Book Image

Instant Handlebars.js

By : Gabriel Manricks
Book Image

Instant Handlebars.js

By: Gabriel Manricks

Overview of this book

Handlebars is one of the leading JavaScript templating engines and is quickly gaining widespread adoption by developers, as well as with frameworks like Ember.js and Meteor. "Instant Handlebars.js" is a complete guide to the Handlebars library filled with internal concepts and practical examples that will help illustrate what's going on and take you from a complete beginner to a Handlebars expert. "Instant Handlebars.js" begins with the very basics, requiring no previous knowledge about templating engines. Throughout the course of this book, you get a thorough tour of all the features available in Handlebars.js and you will learn how to organize your websites for both development and production. In this book, we will cover how to create templates with both placeholders and helpers. We will then go into organizing your projects for rapid -development using Require.js and how to optimize and compile your projects for production. To finish off, you will learn how to annotate your code and leave debug points so that you can easily maintain and troubleshoot your code in the future. Handlebars is a small library;, it is meant to fill a specific need and it does this well. "Instant Handlebars.js" takes a very methodical approach to cover every aspect of this amazing library with practical examples provided every step of the way.
Table of Contents (7 chapters)

So, what is Handlebars?

To answer this properly, we need to first understand what a templating engine is, or better, what it comes to accomplish. Any dynamic site (blog, store, and so on) has parts which remain static, and at least rules on how the dynamic data should be inserted. A templating engine can and should be thought of as a new language in its own right and has a specialized syntax made specifically for rendering views.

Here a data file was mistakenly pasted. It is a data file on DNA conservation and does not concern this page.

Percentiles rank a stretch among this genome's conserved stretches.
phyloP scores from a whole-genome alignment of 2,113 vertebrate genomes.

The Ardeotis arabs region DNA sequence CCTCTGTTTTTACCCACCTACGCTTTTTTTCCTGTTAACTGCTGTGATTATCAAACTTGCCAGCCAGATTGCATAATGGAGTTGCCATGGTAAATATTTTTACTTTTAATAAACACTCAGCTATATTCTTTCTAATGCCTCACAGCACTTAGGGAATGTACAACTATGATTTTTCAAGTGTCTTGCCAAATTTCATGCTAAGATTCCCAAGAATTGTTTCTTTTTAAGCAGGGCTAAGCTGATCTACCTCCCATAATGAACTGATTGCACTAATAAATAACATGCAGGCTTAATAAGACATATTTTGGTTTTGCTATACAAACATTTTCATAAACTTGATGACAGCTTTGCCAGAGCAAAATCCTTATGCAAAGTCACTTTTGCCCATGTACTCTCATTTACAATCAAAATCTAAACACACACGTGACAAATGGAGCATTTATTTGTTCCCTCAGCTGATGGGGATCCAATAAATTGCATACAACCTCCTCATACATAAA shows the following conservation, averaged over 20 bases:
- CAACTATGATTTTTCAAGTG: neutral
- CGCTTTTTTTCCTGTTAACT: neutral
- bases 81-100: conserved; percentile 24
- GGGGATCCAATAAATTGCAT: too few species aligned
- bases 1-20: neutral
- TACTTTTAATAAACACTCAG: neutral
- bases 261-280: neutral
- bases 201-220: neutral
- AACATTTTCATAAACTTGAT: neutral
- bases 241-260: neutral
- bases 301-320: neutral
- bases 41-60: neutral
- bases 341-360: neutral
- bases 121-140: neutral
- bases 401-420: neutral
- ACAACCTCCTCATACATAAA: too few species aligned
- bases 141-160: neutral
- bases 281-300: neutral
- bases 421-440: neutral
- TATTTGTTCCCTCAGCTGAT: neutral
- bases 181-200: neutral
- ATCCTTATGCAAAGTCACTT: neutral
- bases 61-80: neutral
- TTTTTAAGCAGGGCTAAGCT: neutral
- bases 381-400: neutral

Before templating engines you would have some kind of code in your actual DOM pages, through which you would insert the dynamic pieces of data at specific points. This is not great code separation, and it's definitely not a very clean option. A templating engine is meant to augment this step with its specialized syntax made specifically for this purpose; if done right, you should end up with clean and reusable templates, and leave your app clear of any bodge code.

Mustache was a pretty popular templating library for years and has basically been ported to nearly every programming language available. The problem with Mustache is that it is fairly opinionated on how you should write your templates; it follows a strict "View-Controller" separation and is a purely logic-less engine made specifically for replacing expressions with pre-computed data. Handlebars is a superset of the Mustache library, that adds a lot of logic and extensibility, making it a more flexible solution, while still retaining full backward compatibility, so that any Mustache templates can work out of the box. Following are the features of Handlebars:

  • It has a very simple and easy to write syntax

  • It allows you to add some logic using helpers but still separates it from the actual template's code to keep them easy to manage

  • It's very fast and allows you to pre-compile your templates in JavaScript

Because of this, Handlebars has become the premier choice when it comes to frontend templates and is currently being used in many of the popular frameworks such as Meteor and Ember.js.

Not to mention the fact that it was built by the legendary Yehuda Katz, who is a core member on projects such as, jQuery, Ruby on Rails, and the Ember.js framework.

The syntax

I have been speaking about Handlebars "specialized" syntax for a bit now, and about how it was made specifically for views. Basically, every command or option in Handlebars (besides for comments of course) generates some kind of output to the page, and they were designed to fit in your DOM unobtrusively, while still being visible. For clarity's sake, let's take a look at a very simple template:

    <h1>Hello {{name}}</h1>


Downloading the example code

You can download the example code files for all Packt books you have purchased from your account at If you purchased this book elsewhere, you can visit and register to have the files e-mailed directly to you.

A template can consist of standard HTML (or plain text) and Handlebars tags. There are multiple kinds of tags as we will see throughout the course of the book, but the simplest ones are placeholders. All you do is wrap two pairs of curly braces around a placeholder key; this placeholder will be replaced with data when the template is processed.

This is much cleaner then the equivalent in PHP:

    <h1>Hello <?= $name; ?></h1>

And definitely cleaner then entering the data with standard JavaScript:

    elem.innerHTML = "<h1>Hello " + name + "</h1>";

This is just a single line; imagine doing the same thing with an entire page. Ultimately it's about using the right tool for the job, and Handlebars is definitely not the wrong tool.

So without any further delay let's jump straight into installation.